I consider myself to be a observer for future anthropologists. I look for social phenomenon that are unlikely to be seen by others and might be hard to measure for future anthropologists and archaeologists.
I counted automobiles a few days ago on a 20 mile trip through the Bay Area. I saw, up close, well over 1000 cars.
My unusual observation is that all but one were very clean and none had a perceptible dent or remnant of a collision.
I wish I had done such a study on a regular basis.
I had a Japanese friend in the 1980s who loved to ride with me in the same area and photograph the outrageous damage that American’s left visible on their cars. There were plenty of examples of dented fenders, crumpled bumpers and mayhem of all sorts in addition to dirty cars.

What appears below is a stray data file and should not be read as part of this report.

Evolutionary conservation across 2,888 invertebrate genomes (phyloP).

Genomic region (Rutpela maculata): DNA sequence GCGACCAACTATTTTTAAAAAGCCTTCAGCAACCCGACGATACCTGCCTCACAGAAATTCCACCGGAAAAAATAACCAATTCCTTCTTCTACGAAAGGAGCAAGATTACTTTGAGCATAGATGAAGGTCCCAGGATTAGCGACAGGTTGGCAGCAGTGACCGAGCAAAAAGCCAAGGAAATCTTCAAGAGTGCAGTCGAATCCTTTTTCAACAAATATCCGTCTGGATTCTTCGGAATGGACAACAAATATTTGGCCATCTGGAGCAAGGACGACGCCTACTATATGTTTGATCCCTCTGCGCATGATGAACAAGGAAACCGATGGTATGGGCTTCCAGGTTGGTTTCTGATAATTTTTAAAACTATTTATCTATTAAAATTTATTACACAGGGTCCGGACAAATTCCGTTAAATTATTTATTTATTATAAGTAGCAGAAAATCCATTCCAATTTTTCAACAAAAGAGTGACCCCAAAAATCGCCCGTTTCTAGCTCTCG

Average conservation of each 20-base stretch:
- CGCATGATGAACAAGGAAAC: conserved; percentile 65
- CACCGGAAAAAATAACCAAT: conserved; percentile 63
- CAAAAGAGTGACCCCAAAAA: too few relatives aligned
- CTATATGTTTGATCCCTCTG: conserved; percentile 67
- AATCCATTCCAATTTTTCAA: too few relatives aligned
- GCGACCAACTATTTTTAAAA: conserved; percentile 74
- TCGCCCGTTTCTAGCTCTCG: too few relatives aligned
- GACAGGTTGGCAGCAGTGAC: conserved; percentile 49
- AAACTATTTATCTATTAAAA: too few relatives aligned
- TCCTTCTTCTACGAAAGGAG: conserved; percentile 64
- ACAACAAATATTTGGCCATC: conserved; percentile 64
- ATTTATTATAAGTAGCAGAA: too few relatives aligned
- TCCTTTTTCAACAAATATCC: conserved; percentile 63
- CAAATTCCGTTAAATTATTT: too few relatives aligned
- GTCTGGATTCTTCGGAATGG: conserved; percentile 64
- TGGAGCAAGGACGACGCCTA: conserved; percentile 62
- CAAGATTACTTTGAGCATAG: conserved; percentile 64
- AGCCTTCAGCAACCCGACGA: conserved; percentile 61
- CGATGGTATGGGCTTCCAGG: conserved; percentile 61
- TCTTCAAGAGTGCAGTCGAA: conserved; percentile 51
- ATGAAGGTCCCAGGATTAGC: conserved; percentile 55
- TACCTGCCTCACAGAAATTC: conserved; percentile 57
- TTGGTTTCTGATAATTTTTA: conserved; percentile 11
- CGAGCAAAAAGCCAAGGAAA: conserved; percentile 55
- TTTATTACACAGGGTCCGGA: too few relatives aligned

To my friend this was bizarre because automobiles in Japan are immaculately clean and never driven in public with a scratch, a dent or dirt.
It is possible that the San Francisco Bay Area is a bad example because this is a boom time economically. It is also possible that the falling automobile accident and collision rate is reducing the number of damaged cars.
It is also possible that good weather and being in an urban area is an additional influence. I will try and do this type of observation more often in the future.